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Published May 1, 2003 | Published
Journal Article Open

Neural Correlates of Competing Fear Behaviors Evoked by an Innately Aversive Stimulus


Environment and experience influence defensive behaviors, but the neural circuits mediating such effects are not well understood. We describe a new experimental model in which either flight or freezing reactions can be elicited from mice by innately aversive ultrasound. Flight and freezing are negatively correlated, suggesting a competition between fear motor systems. An unfamiliar environment or a previous aversive event, moreover, can alter the balance between these behaviors. To identify potential circuits controlling this competition, global activity patterns in the whole brain were surveyed in an unbiased manner by c-fos in situ hybridization, using novel experimental and analytical methods. Mice predominantly displaying freezing behavior had preferential neural activity in the lateral septum ventral and several medial and periventricular hypothalamic nuclei, whereas mice predominantly displaying flight had more activity in cortical, amygdalar, and striatal motor areas, the dorsolateral posterior zone of the hypothalamus, and the vertical limb of the diagonal band. These complementary patterns of c-fos induction, taken together with known connections between these structures, suggest ways in which the brain may mediate the balance between these opponent defensive behaviors.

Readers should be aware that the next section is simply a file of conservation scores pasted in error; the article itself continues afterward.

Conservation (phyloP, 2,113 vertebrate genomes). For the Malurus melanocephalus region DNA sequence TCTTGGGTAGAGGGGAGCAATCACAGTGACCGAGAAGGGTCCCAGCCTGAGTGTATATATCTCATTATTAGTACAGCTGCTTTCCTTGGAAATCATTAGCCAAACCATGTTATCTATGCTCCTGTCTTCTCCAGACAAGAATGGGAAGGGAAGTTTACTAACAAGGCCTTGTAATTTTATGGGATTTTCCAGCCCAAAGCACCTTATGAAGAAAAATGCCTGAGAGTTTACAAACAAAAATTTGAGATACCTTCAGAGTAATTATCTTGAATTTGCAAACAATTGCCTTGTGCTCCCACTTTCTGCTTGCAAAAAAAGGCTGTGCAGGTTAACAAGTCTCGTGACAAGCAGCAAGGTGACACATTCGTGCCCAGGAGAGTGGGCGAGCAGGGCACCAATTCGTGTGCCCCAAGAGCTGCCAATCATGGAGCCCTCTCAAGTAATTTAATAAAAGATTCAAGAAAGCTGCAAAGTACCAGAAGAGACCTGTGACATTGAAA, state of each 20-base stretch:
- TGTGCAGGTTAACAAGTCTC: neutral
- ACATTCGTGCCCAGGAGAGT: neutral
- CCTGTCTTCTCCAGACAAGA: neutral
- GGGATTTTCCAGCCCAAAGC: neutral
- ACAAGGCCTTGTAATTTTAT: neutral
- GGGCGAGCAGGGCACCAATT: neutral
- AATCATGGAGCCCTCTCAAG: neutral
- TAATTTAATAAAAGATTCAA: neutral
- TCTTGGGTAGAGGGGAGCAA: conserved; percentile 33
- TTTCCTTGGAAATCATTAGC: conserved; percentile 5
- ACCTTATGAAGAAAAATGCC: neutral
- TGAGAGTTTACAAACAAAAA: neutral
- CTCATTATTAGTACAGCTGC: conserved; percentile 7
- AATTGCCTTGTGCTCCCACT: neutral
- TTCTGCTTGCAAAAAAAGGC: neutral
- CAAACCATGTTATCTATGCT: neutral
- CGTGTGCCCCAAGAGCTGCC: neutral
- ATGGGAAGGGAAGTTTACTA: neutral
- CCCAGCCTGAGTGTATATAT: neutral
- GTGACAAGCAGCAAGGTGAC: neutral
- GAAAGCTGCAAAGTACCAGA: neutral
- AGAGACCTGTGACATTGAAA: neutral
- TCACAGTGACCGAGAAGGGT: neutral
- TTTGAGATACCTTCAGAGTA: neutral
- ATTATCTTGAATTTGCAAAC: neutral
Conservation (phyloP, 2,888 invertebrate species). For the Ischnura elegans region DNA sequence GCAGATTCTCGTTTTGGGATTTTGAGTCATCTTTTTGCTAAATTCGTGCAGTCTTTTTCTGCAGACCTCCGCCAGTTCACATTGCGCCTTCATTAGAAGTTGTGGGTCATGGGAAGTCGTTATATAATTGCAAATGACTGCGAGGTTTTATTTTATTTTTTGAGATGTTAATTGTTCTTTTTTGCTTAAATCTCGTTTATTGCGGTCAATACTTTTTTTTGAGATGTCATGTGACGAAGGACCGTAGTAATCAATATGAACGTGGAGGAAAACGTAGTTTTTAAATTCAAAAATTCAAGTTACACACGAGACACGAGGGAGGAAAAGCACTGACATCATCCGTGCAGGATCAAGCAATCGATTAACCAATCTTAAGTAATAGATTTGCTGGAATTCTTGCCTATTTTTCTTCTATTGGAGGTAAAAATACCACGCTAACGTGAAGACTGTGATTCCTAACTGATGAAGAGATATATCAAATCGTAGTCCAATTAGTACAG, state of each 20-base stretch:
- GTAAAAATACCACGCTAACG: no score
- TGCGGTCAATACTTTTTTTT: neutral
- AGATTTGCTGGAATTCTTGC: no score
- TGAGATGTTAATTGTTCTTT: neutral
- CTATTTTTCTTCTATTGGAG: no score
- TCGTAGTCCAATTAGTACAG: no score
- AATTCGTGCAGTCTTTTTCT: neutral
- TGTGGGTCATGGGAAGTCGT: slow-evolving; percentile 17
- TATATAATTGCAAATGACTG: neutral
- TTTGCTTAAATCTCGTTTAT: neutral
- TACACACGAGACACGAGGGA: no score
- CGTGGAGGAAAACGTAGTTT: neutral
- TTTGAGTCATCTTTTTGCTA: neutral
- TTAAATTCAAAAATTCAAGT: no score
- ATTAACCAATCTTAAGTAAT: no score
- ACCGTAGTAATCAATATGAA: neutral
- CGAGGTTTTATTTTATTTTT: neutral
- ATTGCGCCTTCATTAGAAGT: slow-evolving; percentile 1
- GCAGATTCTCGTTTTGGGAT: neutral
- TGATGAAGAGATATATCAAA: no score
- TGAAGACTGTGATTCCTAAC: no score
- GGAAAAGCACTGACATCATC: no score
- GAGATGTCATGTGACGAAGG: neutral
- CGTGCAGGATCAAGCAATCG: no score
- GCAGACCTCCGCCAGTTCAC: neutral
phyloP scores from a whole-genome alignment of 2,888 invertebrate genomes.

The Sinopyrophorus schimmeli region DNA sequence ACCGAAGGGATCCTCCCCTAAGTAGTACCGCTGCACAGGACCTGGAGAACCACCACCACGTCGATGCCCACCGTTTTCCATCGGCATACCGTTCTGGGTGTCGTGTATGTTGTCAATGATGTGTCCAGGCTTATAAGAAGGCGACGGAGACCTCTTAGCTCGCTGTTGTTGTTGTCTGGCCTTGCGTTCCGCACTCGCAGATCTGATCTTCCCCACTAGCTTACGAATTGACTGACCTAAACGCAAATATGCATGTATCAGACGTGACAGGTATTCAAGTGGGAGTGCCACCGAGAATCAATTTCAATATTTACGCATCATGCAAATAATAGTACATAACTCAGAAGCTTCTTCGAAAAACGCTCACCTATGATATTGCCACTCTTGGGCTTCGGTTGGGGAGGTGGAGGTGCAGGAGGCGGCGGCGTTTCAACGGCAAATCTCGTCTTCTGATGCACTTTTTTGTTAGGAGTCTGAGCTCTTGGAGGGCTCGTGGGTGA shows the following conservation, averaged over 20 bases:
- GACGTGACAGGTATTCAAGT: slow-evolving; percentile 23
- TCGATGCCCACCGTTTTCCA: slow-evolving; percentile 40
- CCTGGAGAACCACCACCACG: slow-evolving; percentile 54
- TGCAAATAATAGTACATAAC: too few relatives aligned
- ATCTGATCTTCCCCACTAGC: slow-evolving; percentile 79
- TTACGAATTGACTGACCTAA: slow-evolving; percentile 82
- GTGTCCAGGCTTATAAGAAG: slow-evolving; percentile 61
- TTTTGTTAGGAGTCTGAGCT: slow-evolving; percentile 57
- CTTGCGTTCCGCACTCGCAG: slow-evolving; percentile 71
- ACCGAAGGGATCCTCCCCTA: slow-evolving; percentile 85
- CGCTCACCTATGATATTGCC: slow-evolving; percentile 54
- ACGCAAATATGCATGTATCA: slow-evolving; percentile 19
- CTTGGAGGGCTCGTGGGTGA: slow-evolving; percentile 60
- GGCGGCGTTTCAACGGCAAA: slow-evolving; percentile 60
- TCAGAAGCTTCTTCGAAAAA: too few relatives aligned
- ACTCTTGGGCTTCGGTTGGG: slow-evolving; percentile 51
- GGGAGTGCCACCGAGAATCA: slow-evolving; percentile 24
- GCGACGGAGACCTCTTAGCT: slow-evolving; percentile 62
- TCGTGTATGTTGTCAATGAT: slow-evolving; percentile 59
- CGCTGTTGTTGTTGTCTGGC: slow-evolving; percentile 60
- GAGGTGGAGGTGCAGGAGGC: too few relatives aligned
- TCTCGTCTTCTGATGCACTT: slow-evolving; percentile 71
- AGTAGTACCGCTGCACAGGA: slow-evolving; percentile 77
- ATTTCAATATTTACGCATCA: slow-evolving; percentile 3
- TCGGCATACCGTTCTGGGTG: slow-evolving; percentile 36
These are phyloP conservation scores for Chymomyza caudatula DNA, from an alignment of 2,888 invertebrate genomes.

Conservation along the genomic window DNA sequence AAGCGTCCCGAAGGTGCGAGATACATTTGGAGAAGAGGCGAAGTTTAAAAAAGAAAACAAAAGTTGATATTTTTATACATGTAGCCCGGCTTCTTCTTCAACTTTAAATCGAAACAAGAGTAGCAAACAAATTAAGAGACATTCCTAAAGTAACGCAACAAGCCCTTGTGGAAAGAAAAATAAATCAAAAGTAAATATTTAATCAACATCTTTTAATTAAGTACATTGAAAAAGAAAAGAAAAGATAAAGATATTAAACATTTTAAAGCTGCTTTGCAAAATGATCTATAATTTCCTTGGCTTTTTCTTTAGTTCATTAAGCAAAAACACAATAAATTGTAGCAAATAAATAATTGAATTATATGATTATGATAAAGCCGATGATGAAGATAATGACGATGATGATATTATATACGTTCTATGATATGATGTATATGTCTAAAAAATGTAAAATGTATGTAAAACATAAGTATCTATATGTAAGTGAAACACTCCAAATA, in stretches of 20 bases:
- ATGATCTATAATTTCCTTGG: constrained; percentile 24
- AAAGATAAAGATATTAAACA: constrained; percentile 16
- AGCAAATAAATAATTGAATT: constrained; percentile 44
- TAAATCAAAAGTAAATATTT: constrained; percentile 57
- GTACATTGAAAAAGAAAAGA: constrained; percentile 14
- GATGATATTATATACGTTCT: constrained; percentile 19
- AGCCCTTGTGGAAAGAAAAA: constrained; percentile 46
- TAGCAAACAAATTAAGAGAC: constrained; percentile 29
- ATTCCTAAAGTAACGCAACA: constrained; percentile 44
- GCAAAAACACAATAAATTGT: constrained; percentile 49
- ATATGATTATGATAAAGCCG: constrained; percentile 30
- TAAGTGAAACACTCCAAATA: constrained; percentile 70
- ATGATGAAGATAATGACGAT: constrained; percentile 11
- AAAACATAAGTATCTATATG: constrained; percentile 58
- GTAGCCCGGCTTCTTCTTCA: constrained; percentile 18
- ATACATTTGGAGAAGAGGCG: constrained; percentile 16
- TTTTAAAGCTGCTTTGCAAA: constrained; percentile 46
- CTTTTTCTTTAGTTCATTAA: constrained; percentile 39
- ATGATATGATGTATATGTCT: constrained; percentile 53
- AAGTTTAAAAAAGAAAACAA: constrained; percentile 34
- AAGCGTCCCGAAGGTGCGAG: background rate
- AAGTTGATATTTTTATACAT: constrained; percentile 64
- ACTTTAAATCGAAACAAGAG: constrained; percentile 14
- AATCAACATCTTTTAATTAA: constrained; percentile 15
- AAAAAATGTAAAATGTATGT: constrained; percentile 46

Additional Information

© 2003 Society for Neuroscience. Received Dec. 2, 2002; Revised Feb. 14, 2003; Accepted Feb. 19, 2003. This work was supported in part by a Keck foundation grant to California Institute of Technology. D.J.A. is an investigator of the Howard Hughes Medical Institute. We thank Gabriele Mosconi and Jennifer Uyeda for technical assistance and Erin Schuman, Nirao Shah, and Eric Kandel for comments on this manuscript.

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